by ESP on August 25, 2011 · 4 comments

It has been an eventful week in the Patch. 






The gleaming surfaces,

the clean shining grates, I love getting a new grill can you tell?

My old Weber was, to say the least, looking very much under the weather, its visual hygiene compromised by the confounded laxative popping doves that seem to follow the grill around up in my pecan trees. I am convinced the accidents are not accidents at this point but a stupid bird conspiracy. As the summer is drawing to an end (tell me it is) I am looking forward to some much more humane grilling weather. I also fear for our sanity if the temperatures do not start to taper-off soon…

I found this rather peculiar sign taped to my daughters room the other day,

 naturally curiosity got the better of me and I immediately had to “dstrib” her.

This is what shuffled past me as I entered the room, very “dstribing” indeed. The heat is certainly getting to us all at this point.

The long hot summer has been good for some things:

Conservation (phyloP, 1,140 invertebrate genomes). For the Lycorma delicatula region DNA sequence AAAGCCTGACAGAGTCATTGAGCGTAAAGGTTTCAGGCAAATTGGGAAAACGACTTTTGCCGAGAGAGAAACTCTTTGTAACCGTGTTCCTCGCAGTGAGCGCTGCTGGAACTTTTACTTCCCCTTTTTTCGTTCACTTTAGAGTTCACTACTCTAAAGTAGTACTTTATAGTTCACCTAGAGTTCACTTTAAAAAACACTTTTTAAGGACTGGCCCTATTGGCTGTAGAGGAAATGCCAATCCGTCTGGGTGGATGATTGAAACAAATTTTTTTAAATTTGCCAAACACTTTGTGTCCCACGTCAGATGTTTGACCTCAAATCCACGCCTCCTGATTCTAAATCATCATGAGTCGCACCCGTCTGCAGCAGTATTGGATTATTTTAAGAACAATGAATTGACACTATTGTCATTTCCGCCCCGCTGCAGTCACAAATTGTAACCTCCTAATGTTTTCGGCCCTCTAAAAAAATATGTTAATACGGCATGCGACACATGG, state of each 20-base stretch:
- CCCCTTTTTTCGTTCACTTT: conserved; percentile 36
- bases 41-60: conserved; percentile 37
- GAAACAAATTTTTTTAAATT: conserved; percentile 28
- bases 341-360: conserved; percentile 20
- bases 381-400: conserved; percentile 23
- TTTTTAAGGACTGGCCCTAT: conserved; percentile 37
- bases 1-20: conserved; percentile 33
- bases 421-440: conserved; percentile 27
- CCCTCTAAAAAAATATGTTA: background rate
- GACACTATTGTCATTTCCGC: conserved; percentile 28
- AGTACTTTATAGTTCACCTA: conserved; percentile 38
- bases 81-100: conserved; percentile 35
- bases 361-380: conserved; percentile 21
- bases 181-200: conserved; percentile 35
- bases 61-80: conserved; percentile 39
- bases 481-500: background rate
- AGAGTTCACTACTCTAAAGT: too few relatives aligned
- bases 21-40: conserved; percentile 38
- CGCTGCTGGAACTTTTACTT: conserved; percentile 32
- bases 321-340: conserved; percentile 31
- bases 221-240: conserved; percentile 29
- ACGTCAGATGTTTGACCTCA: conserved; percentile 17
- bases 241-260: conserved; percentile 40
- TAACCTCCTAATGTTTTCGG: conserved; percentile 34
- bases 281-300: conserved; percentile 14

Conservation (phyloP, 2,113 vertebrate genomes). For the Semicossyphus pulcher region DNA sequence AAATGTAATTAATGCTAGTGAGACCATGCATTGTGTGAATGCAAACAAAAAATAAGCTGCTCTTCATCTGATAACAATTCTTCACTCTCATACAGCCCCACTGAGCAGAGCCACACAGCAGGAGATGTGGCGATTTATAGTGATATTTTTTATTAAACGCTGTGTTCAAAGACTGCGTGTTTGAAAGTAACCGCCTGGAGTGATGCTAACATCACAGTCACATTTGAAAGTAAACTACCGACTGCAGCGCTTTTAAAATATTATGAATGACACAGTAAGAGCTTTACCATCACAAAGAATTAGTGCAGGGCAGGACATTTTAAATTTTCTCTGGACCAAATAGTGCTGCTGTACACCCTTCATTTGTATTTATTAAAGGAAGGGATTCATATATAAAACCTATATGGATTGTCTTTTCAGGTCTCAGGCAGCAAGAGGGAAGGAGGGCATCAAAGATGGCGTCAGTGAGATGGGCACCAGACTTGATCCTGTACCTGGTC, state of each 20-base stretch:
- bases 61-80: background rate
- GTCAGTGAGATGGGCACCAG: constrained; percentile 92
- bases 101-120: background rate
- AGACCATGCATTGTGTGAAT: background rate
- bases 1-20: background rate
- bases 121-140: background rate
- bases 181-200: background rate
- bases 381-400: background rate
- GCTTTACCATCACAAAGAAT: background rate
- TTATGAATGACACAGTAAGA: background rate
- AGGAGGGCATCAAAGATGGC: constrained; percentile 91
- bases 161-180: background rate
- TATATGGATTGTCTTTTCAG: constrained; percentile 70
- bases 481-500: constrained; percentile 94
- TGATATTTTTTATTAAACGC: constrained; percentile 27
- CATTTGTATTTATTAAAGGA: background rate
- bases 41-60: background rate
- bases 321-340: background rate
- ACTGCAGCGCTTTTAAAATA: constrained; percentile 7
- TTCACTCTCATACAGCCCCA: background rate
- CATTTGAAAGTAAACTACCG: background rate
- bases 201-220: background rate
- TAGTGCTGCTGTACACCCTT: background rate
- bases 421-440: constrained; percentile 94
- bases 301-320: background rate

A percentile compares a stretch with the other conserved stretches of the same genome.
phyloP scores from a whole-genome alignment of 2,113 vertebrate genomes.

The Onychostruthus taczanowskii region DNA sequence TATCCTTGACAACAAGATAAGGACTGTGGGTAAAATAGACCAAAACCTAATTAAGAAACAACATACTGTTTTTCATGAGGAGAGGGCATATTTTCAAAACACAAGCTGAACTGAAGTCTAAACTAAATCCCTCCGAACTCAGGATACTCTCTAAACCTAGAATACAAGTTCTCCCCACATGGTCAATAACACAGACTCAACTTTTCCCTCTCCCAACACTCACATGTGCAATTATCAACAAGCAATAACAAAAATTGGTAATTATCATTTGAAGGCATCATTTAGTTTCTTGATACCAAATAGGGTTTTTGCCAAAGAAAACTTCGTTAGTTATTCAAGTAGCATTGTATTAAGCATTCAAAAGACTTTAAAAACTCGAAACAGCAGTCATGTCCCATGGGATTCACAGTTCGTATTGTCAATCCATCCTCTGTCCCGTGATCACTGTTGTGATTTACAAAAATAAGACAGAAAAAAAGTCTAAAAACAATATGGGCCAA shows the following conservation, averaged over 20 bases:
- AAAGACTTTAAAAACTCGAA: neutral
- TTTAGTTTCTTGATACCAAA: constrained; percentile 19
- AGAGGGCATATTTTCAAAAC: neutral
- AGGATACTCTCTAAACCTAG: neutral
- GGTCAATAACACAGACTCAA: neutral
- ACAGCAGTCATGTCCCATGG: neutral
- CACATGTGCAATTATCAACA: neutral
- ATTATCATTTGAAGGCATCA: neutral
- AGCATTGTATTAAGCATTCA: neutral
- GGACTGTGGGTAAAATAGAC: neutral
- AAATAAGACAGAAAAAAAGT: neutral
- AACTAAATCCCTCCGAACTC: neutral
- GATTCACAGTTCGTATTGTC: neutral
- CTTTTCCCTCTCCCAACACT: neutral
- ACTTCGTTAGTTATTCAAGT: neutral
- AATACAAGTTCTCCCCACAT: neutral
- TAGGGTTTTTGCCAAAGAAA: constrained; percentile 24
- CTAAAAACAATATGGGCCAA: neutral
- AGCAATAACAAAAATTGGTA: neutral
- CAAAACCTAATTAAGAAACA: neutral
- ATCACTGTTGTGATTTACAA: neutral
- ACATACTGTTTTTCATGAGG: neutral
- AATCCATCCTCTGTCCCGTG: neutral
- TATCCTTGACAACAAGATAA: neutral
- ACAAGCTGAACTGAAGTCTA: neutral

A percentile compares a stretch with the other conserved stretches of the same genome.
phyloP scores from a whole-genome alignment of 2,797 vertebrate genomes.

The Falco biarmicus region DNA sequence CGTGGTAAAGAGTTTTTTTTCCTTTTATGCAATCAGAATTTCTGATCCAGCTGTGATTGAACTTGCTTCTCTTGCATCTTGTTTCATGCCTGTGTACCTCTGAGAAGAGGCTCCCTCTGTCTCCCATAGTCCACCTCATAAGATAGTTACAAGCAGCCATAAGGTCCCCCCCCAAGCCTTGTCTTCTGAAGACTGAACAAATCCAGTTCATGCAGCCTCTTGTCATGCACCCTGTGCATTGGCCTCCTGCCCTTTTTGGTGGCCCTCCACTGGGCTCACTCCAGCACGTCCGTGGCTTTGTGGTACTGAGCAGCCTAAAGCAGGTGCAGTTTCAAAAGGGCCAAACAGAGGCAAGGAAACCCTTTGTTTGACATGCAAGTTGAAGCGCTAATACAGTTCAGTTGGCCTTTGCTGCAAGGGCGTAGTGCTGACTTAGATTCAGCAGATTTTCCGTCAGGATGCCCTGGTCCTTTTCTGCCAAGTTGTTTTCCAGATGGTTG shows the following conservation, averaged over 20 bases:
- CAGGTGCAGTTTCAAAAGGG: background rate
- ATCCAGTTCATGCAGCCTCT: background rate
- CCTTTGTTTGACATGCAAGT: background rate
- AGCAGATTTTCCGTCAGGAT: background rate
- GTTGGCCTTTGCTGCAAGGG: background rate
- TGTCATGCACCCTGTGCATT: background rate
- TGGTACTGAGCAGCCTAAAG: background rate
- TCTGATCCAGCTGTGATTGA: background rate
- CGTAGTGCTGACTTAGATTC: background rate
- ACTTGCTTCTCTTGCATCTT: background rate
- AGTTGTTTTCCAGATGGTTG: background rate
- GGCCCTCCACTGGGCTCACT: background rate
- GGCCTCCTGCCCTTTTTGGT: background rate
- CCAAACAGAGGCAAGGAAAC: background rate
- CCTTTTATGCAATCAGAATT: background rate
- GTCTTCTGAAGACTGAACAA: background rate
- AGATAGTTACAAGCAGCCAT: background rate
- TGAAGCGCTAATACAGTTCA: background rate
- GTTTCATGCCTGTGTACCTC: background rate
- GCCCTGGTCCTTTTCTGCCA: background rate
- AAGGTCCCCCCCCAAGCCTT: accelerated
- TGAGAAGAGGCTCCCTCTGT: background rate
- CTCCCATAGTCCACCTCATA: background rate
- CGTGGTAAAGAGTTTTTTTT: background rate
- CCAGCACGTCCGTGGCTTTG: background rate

She practically grew gills this year,

whilst he weathered the heat, brushed up on his short game and tried to ignore the rather large dinosaur looming behind him. 

Talking of gills and golf…

…I shot this writhing mass of feelers on a golf course this past week…Brrr.

From cat whiskers to horsetails:

This plant is dependable no matter the conditions, (well it is housed in a large container underwater).  Unlike a lot of aquatic plants that outgrow their pots, get root bound and go into a steady decline in their maturity, this reed does not seem to care about its confinement at all.